Monday, March 20, 2006

An autumn election?

In today's The Times William Rees-Mogg makes a case for an autumn election.[Source]

Commenting on the widely held view that Tony Blair sold peerages for cash - and also the projected losses for Labour in the upcoming local elections - he wonders whether the Prime Minister might simply resign and so pave the way for the Gordon Brown succession. If this happens, the question then for Mr Brown is when to hold an election:

Mr Brown would then have to decide whether to establish his own mandate by holding an early election. There would be a strong case for him to do so. Like all parties that have been in office for a long time, Labour’s underlying support is falling; even at the past election their vote fell by 1.2 million. By 2010, the last year for the next general election, they are likely to have become even more unpopular. The last year in which Labour could win an overall majority could well be 2006.

Mr Rees-Mogg also points out another consideration for Labour to bear in mind, namely, that the current, favourable (to Labour) boundary conditions are set to change early in 2007:

At present, Labour has a majority of 64, which means it holds 32 more seats than the other parties combined. On the present timetable about half that majority will be removed by redistribution of the constituencies. That, however, will probably not take place until January 1, 2007. Any election held in 2006 would be fought on the existing boundaries.


For all sorts of reasons an autumn election - with all three parties led by new leaders and none of them in the post long enough to have created a solid set of policies to offer the public - could be simultaneously exciting and quite unpleasant. With Labour leading the polls - just - but facing widespread disillusion in the electorate I predict panic all round. Prepare for wholesale flip-flopping and lots of Punch and Judy.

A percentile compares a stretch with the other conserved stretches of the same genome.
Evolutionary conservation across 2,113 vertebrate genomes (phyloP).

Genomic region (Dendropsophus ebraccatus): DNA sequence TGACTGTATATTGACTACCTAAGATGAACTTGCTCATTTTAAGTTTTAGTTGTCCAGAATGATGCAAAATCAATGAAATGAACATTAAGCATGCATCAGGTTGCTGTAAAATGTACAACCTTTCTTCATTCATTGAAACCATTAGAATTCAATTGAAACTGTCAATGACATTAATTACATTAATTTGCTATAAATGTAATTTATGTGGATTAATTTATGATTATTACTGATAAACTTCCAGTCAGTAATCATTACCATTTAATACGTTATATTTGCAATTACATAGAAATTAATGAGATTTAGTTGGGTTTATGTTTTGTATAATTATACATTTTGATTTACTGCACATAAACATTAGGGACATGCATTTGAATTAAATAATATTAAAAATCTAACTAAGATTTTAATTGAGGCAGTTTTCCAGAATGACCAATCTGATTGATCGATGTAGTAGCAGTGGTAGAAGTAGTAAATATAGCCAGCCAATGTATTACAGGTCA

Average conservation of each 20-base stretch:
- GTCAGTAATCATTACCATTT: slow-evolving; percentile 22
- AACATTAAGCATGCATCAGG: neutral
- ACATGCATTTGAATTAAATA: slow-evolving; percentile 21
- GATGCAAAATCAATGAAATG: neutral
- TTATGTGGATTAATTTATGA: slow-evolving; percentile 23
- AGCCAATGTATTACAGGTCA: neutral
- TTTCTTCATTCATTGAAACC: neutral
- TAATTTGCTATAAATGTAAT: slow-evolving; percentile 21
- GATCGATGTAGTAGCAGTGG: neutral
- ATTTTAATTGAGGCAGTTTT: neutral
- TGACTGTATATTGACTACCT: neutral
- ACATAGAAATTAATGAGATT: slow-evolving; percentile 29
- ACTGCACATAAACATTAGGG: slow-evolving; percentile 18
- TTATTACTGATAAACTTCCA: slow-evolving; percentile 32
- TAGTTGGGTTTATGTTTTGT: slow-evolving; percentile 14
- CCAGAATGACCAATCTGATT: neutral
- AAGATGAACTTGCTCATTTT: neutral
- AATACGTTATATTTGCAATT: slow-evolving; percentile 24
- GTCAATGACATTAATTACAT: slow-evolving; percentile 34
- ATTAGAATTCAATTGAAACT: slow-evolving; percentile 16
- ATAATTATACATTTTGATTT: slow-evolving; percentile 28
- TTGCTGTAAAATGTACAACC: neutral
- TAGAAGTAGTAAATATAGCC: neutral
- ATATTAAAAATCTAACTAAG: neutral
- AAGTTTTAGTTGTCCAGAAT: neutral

Comments:
Interesting possible situation.

Is it just me or can you imagine a nervous Gordon Brown biting his fingernails down to the stumps as he watches this loans for lordships mess unfold?

He's patiently waited for his opportunity to step up, having been gently shafted back in that Islington restauraunt so many years ago.

He's a cooler customer than me if the possiblity of it all slipping away hasn't crossed his mind.

I think this could definitely feed into your scenario Gary.
 
Gary - don't you think that it's scare that candidate selection is suspended? I heard on the blogosphere that nearly 400 seats don't have prospective candidates yet. Is that true? If so, Cameron would be strategically screwed! And the Lib Dems are always no-hopers, even with Ming The Merciless. With the boundary changes not taking effect for a while longer, Brown still in his honeymoon period coupled with him wanting his own mandate, it makes perfect sense to go to the people early.

I never thought I would say this, but let's hope Tony's Teflon suit holds together for another year. I don't think I could face another 5 years of the reds!
 
Interesting but I think not for one pragmatic reason: Labour doesn't have the money to fight an election with.
 
Thersites - they would if they were funded by the taxpayer. Labour could bring in legislation in a short period of time - they've done it before... there just needs to be the political will. If the Tories opposed it, they would be labelled pro-slease. If they support it, they could be royally shafted!

p.s Gary - the slowing of posts anything to do with the coming elections?
 
Chris, I reckon timing is everything for Gordon Brown; he's not popular so needs time to work his magic (ha ha!) on the elctorate. But, then again, the longer he leaves it before calling for an election the more he will have to sow that which he has reaped. Reminds me of Callaghan in 1978. He left the decision too late and had to go to the country right after the winter of discontent.

Blair's comments today suggest he's going to stay the full course - which changes the speculation a bit. It means the Conservatives' lack of parliamentary candidates isn't the problem that AJD rightly suggested it could be.

There's a market argument against state funding for political parties. What gives a party the right to exist? Nothing. So why should they feel entitled to removing the pounds from people's pockets to ensure their own existence? If they're worthy, people will donate. If they're not, people won't. I give money to the Conservatives because I believe in them. My neighbour thinks they're all shysters - Labour and the Lib Dems included. We both should be allowed to act on our preferences; neither of us should be forced to keep parties we dislike in business.

AJD, yes - am canvasing 7 days a week from today, have been attending various meetings and generally not knowing whether I am coming or going. Also moving home which, as you already know, eats into one's time!

Thanks all...
 
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